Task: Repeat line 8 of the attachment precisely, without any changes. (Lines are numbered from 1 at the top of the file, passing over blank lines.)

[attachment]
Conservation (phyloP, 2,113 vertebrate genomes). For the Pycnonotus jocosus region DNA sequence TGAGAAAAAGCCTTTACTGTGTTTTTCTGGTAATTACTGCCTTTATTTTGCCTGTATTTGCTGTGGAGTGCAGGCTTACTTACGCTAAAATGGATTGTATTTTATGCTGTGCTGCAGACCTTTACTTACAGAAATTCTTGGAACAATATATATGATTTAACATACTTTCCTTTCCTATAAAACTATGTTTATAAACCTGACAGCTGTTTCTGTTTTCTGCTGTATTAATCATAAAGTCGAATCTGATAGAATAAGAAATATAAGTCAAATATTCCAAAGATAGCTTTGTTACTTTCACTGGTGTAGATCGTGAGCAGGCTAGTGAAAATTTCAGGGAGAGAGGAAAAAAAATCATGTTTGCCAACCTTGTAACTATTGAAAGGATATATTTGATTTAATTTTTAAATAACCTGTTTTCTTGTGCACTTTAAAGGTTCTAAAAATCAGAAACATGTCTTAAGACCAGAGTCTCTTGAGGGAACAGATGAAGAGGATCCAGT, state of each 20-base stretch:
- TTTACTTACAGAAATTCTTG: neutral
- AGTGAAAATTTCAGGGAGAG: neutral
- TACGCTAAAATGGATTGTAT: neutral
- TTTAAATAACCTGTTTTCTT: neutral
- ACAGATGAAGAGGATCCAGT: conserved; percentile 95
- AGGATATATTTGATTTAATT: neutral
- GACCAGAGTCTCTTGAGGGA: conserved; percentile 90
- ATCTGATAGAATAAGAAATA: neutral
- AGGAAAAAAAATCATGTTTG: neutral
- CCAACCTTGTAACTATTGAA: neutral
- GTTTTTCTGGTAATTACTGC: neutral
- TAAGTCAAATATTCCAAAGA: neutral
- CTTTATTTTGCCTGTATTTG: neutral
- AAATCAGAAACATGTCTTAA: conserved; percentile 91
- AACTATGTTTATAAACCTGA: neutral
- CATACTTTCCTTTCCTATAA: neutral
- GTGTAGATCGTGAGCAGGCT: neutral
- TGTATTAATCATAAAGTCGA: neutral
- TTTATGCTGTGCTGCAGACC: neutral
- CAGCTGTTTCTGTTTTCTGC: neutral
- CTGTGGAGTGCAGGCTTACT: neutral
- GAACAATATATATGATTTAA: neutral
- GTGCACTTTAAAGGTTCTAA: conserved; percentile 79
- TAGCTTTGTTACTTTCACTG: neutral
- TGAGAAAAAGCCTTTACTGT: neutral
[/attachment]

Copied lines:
- GACCAGAGTCTCTTGAGGGA: conserved; percentile 90